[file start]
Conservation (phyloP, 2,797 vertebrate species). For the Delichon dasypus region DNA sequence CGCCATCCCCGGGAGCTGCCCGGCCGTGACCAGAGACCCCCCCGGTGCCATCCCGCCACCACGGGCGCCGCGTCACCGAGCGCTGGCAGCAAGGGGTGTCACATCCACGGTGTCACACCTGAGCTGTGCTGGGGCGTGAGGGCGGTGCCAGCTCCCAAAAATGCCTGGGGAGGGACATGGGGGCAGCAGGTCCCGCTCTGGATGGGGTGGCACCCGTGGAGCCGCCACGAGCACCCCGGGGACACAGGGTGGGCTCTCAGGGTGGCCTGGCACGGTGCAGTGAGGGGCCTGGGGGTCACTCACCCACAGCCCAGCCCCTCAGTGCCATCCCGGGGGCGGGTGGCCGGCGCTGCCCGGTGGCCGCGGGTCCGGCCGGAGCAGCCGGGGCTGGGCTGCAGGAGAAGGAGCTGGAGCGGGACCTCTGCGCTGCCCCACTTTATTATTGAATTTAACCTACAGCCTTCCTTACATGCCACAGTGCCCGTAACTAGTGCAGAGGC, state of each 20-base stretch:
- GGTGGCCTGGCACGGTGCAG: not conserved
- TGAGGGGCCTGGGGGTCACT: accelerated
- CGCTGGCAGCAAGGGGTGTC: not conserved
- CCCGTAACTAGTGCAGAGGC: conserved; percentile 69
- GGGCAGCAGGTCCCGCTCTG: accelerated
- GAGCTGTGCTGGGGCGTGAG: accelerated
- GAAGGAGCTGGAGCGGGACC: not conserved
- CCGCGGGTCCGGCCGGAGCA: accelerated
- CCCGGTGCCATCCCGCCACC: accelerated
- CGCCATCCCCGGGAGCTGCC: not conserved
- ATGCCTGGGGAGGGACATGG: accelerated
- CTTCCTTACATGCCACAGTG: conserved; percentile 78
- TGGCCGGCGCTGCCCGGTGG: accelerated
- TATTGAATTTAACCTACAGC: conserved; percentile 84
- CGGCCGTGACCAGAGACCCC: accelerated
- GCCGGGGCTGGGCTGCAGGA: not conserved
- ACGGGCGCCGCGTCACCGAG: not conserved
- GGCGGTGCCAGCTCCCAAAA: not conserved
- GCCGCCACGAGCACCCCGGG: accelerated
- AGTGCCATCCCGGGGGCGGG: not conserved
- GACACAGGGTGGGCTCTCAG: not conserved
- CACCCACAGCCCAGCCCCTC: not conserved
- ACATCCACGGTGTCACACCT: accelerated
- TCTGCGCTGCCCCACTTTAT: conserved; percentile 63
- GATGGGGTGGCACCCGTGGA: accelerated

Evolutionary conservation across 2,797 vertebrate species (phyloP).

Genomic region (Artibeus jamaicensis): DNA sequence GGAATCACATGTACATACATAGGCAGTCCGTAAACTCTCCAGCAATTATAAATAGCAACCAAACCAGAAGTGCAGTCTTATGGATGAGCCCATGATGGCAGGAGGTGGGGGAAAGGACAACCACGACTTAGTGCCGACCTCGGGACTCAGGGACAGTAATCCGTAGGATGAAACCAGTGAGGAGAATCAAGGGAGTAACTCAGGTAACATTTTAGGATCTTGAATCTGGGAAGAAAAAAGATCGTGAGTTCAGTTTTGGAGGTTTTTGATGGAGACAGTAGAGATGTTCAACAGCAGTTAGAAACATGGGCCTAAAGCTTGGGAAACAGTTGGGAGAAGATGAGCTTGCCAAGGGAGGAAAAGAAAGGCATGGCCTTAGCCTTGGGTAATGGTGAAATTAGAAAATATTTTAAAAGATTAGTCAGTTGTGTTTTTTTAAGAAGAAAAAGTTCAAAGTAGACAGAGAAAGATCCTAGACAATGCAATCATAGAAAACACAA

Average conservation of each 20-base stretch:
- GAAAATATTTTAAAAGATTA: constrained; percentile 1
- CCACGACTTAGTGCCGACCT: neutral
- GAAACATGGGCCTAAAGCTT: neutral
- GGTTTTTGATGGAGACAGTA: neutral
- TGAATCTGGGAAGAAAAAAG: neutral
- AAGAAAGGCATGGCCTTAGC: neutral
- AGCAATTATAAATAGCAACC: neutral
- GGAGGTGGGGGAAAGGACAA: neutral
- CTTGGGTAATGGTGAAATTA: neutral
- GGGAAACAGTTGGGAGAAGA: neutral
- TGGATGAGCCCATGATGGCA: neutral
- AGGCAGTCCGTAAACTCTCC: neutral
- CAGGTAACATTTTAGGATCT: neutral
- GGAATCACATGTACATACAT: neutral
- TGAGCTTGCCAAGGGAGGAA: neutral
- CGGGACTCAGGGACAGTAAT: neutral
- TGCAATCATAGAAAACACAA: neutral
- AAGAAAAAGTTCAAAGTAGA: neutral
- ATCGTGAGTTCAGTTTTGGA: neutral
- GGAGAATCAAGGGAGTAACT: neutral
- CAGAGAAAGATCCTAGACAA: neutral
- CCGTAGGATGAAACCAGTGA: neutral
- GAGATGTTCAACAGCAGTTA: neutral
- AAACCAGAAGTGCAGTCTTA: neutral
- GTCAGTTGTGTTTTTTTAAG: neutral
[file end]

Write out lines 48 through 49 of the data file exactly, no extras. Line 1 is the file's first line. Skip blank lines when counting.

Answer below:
- ATCGTGAGTTCAGTTTTGGA: neutral
- GGAGAATCAAGGGAGTAACT: neutral